Overview & History
In the beginning phases of a planned expansion of their cream cheese factory, our client in Shippensburg, PA, was faced with a significant list of restrictions and regulations for their wastewater treatment system.
The planned expansion included:
- A large increase in overall product volume
- The addition of cultured products
- The installation of a fully automated warehouse
The wastewater treatment facility was a critical item, standing in between the existing facility and the anticipated expansion. Construction of the expansion could not begin until the new wastewater treatment plant was operational and had demonstrated compliance with discharge limits. Discharge from the WWTP to the publicly owned treatment works (POTW) was subject to a site-specific permit – which carried significantly tighter discharge limits for a wide range of parameters and substantial surcharges and penalties for violations, based on the anticipated increased flows and the historical performance of the existing wastewater treatment plant.
To further complicate the design and permitting for the expansion, the majority of the production expansion was related to new product types that had no historical waste characteristic data available.
Working together, Probst and the client were able to establish a detailed wastewater design basis, reflecting several potential product mixes, development stages, and time tables. The evaluation showed the increased production would have a substantial impact on wastewater and also generate large amounts of high strength process wastewater.
While adapting our designs to ongoing changes and requirements, including the final size of the facility, our process team designed a complete biological treatment process, to be implemented in planned stages as production levels and resulting wastewater loadings increased. The treatment system was designed to include anaerobic and aerobic treatment, allowing for effective treatment of both normal and high strength process wastewaters from the facility. Additionally, the design included options for recovering renewable energy via an electric generator and boiler fuel blending.
Installing the aerobic components in the first phase of the project allowed for prompt start-up of the new WWTP and the new production facility. This also allowed for ongoing construction of the anaerobic treatment system with nearly no interruption to the aerobic treatment system, maximizing ongoing production for the client.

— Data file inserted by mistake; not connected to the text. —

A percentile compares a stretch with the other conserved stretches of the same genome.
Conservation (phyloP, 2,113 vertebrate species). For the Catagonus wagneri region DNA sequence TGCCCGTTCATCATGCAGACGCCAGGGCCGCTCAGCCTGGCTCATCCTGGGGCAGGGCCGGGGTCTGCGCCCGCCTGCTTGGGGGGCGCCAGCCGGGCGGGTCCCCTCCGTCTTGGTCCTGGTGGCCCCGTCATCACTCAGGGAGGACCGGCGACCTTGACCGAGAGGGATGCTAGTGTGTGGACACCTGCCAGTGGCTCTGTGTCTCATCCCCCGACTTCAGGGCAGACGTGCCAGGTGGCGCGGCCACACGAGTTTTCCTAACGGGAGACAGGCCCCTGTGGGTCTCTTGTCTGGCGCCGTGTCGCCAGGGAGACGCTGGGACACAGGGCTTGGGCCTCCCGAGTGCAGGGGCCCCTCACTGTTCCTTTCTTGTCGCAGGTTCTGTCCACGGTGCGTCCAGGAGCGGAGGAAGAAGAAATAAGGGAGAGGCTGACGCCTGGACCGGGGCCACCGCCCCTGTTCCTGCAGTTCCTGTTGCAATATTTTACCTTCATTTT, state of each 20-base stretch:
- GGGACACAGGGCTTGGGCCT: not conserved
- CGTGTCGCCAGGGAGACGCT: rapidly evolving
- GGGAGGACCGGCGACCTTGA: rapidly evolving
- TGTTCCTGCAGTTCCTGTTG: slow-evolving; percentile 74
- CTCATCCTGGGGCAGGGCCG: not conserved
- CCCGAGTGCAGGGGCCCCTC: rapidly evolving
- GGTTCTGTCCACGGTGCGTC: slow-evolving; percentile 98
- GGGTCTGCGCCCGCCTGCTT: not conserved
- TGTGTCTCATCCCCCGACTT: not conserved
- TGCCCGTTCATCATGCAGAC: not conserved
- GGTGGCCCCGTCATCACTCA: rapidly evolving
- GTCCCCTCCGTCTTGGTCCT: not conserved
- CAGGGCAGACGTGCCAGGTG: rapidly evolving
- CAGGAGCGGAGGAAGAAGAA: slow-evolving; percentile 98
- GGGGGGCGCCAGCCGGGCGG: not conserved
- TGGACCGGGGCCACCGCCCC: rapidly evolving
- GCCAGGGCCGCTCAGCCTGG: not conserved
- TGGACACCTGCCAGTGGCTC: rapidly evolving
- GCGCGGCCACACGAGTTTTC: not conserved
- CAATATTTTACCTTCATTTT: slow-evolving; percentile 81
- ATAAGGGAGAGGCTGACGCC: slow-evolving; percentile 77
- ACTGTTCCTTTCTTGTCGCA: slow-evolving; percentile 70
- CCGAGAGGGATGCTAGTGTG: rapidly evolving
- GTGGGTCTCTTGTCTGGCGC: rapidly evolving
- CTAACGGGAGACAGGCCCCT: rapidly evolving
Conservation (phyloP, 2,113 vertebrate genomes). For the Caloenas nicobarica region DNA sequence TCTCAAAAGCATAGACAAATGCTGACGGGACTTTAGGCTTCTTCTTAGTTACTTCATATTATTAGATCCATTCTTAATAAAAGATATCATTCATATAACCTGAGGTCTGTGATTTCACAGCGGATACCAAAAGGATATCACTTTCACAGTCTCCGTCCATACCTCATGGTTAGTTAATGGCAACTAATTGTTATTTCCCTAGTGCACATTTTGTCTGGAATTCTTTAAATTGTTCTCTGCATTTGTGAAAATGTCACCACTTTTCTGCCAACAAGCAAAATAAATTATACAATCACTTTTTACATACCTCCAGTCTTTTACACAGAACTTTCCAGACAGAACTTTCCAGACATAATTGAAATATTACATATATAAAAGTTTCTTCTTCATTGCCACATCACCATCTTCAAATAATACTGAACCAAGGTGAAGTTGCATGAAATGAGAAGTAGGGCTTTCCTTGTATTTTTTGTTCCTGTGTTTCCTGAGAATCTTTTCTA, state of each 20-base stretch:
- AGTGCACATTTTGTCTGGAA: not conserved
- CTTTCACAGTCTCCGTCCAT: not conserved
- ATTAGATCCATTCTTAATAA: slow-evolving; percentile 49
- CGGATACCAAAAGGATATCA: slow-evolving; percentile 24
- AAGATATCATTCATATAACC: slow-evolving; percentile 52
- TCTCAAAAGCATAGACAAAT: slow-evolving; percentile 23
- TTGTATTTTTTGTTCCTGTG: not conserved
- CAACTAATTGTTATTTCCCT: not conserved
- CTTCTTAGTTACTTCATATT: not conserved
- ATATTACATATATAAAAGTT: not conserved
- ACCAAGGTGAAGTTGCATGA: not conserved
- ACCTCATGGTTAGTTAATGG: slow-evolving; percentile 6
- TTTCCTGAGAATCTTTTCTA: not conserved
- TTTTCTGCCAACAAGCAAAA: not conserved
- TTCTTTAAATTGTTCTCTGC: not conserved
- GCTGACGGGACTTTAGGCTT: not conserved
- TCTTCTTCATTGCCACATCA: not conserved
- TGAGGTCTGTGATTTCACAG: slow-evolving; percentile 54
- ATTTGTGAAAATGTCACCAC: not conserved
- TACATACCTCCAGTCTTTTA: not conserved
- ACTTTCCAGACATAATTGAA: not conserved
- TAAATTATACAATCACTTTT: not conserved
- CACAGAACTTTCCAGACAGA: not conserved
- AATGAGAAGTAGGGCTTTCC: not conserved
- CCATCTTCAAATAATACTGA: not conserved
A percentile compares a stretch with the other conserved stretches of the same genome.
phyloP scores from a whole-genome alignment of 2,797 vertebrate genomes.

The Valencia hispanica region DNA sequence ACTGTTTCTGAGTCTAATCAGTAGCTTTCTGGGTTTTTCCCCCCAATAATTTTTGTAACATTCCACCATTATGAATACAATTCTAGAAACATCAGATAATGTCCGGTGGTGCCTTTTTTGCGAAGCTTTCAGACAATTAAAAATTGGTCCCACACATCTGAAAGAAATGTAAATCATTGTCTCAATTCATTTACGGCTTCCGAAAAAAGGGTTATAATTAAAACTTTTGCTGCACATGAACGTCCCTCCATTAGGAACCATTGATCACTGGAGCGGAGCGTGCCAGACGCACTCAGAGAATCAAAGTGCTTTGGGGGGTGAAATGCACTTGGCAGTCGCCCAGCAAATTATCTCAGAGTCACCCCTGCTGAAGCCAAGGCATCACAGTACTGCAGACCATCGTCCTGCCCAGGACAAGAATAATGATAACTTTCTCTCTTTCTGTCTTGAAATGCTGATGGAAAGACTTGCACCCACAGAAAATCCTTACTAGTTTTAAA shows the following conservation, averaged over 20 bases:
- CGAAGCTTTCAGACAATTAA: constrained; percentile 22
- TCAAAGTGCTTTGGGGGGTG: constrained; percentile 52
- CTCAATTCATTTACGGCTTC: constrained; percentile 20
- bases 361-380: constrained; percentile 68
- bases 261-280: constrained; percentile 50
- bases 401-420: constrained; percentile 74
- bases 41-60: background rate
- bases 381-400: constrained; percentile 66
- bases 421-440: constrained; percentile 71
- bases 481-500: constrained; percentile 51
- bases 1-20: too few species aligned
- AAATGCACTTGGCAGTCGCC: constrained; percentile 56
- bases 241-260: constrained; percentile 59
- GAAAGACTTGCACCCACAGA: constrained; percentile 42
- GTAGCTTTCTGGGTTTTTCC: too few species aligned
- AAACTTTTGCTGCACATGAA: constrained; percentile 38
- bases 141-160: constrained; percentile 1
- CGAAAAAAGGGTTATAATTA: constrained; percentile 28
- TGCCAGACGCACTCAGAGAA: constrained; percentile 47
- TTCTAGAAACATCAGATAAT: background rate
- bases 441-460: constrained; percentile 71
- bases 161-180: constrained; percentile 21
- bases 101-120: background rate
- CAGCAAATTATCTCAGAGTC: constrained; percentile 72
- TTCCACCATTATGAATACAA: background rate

The custom-designed system includes the following:
- Multiple process wastewater lift stations
- Automated debris screening
- Aerobic activated sludge with advanced slot aeration technology
- Multi-mode solid-liquid separation
- Conventional dissolved air flotation (DAF) unit
Probst provided a fully automated process control scheme, with real-time process feedback on pH, oxidation-reduction potential (ORP), dissolved oxygen (DO), flow, levels, and effluent turbidity. Additionally, an automated effluent diversion system was installed to prevent discharge of non-compliant effluent, allowing the water to be reprocessed at the facility.
A process control laboratory was provided as part of the project, to ensure that plant operators were able to obtain required process control data on a daily basis and optimize system performance. The Probst Group engineers provided detailed training for operations personnel on the process, equipment, and lab procedures including chemical oxygen demand (COD), total suspended solids (TSS), pH, ORP, ammonia-N, nitrate-N, total-N, and phosphorus.
Completed and commissioned ahead of schedule, performance of the wastewater treatment plant continues to be exceptional, even with current loadings at or above the design values.